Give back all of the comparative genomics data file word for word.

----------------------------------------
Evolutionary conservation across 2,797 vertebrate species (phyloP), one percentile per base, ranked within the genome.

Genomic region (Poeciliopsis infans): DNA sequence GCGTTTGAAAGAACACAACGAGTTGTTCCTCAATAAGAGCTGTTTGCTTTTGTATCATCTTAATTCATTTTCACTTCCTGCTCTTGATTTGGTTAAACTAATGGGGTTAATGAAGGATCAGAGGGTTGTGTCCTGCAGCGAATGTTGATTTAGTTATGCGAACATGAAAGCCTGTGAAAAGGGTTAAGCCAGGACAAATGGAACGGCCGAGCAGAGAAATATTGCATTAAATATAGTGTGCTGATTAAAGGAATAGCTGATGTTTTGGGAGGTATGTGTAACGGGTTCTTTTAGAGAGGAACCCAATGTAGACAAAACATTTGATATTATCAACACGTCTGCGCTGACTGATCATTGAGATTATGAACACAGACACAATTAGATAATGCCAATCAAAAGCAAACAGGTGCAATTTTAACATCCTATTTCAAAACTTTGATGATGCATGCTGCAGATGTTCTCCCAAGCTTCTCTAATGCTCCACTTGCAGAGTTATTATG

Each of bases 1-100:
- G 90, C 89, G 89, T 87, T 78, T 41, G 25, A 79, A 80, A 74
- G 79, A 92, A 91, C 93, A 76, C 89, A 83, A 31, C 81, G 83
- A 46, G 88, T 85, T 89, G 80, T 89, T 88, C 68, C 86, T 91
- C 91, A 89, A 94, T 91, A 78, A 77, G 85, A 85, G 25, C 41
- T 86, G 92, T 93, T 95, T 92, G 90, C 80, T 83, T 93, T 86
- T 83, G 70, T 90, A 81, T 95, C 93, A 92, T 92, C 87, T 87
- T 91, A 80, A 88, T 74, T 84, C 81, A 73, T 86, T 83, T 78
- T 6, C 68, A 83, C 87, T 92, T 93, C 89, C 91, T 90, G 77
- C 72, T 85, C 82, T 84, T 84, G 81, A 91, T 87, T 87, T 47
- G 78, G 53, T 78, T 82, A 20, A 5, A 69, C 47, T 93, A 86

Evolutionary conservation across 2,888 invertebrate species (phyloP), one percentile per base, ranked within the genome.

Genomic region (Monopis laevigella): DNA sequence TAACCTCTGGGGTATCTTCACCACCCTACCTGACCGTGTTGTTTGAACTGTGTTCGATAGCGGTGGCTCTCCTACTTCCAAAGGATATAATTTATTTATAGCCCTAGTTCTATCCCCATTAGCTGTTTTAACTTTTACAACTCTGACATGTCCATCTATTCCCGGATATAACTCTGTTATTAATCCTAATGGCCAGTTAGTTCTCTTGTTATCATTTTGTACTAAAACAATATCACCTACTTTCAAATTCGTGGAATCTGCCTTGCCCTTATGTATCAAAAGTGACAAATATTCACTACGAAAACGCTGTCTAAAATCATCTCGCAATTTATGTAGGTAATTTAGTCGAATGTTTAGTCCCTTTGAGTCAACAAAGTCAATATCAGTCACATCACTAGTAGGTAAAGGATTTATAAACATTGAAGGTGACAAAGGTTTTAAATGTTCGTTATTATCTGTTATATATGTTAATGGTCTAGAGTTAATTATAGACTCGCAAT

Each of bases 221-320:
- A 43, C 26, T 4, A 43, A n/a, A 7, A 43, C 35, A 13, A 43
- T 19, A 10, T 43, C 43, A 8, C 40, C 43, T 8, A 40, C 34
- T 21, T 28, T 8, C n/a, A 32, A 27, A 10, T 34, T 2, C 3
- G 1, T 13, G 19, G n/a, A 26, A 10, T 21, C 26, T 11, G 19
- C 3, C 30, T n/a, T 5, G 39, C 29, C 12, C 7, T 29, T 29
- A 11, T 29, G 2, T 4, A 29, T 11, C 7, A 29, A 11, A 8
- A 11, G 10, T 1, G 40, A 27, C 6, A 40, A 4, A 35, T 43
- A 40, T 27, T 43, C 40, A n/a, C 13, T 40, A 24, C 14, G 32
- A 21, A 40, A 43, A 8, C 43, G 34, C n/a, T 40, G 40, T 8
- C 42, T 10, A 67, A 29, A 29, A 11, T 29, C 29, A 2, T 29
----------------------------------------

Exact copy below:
Evolutionary conservation across 2,797 vertebrate species (phyloP), one percentile per base, ranked within the genome.

Genomic region (Poeciliopsis infans): DNA sequence GCGTTTGAAAGAACACAACGAGTTGTTCCTCAATAAGAGCTGTTTGCTTTTGTATCATCTTAATTCATTTTCACTTCCTGCTCTTGATTTGGTTAAACTAATGGGGTTAATGAAGGATCAGAGGGTTGTGTCCTGCAGCGAATGTTGATTTAGTTATGCGAACATGAAAGCCTGTGAAAAGGGTTAAGCCAGGACAAATGGAACGGCCGAGCAGAGAAATATTGCATTAAATATAGTGTGCTGATTAAAGGAATAGCTGATGTTTTGGGAGGTATGTGTAACGGGTTCTTTTAGAGAGGAACCCAATGTAGACAAAACATTTGATATTATCAACACGTCTGCGCTGACTGATCATTGAGATTATGAACACAGACACAATTAGATAATGCCAATCAAAAGCAAACAGGTGCAATTTTAACATCCTATTTCAAAACTTTGATGATGCATGCTGCAGATGTTCTCCCAAGCTTCTCTAATGCTCCACTTGCAGAGTTATTATG

Each of bases 1-100:
- G 90, C 89, G 89, T 87, T 78, T 41, G 25, A 79, A 80, A 74
- G 79, A 92, A 91, C 93, A 76, C 89, A 83, A 31, C 81, G 83
- A 46, G 88, T 85, T 89, G 80, T 89, T 88, C 68, C 86, T 91
- C 91, A 89, A 94, T 91, A 78, A 77, G 85, A 85, G 25, C 41
- T 86, G 92, T 93, T 95, T 92, G 90, C 80, T 83, T 93, T 86
- T 83, G 70, T 90, A 81, T 95, C 93, A 92, T 92, C 87, T 87
- T 91, A 80, A 88, T 74, T 84, C 81, A 73, T 86, T 83, T 78
- T 6, C 68, A 83, C 87, T 92, T 93, C 89, C 91, T 90, G 77
- C 72, T 85, C 82, T 84, T 84, G 81, A 91, T 87, T 87, T 47
- G 78, G 53, T 78, T 82, A 20, A 5, A 69, C 47, T 93, A 86

Evolutionary conservation across 2,888 invertebrate species (phyloP), one percentile per base, ranked within the genome.

Genomic region (Monopis laevigella): DNA sequence TAACCTCTGGGGTATCTTCACCACCCTACCTGACCGTGTTGTTTGAACTGTGTTCGATAGCGGTGGCTCTCCTACTTCCAAAGGATATAATTTATTTATAGCCCTAGTTCTATCCCCATTAGCTGTTTTAACTTTTACAACTCTGACATGTCCATCTATTCCCGGATATAACTCTGTTATTAATCCTAATGGCCAGTTAGTTCTCTTGTTATCATTTTGTACTAAAACAATATCACCTACTTTCAAATTCGTGGAATCTGCCTTGCCCTTATGTATCAAAAGTGACAAATATTCACTACGAAAACGCTGTCTAAAATCATCTCGCAATTTATGTAGGTAATTTAGTCGAATGTTTAGTCCCTTTGAGTCAACAAAGTCAATATCAGTCACATCACTAGTAGGTAAAGGATTTATAAACATTGAAGGTGACAAAGGTTTTAAATGTTCGTTATTATCTGTTATATATGTTAATGGTCTAGAGTTAATTATAGACTCGCAAT

Each of bases 221-320:
- A 43, C 26, T 4, A 43, A n/a, A 7, A 43, C 35, A 13, A 43
- T 19, A 10, T 43, C 43, A 8, C 40, C 43, T 8, A 40, C 34
- T 21, T 28, T 8, C n/a, A 32, A 27, A 10, T 34, T 2, C 3
- G 1, T 13, G 19, G n/a, A 26, A 10, T 21, C 26, T 11, G 19
- C 3, C 30, T n/a, T 5, G 39, C 29, C 12, C 7, T 29, T 29
- A 11, T 29, G 2, T 4, A 29, T 11, C 7, A 29, A 11, A 8
- A 11, G 10, T 1, G 40, A 27, C 6, A 40, A 4, A 35, T 43
- A 40, T 27, T 43, C 40, A n/a, C 13, T 40, A 24, C 14, G 32
- A 21, A 40, A 43, A 8, C 43, G 34, C n/a, T 40, G 40, T 8
- C 42, T 10, A 67, A 29, A 29, A 11, T 29, C 29, A 2, T 29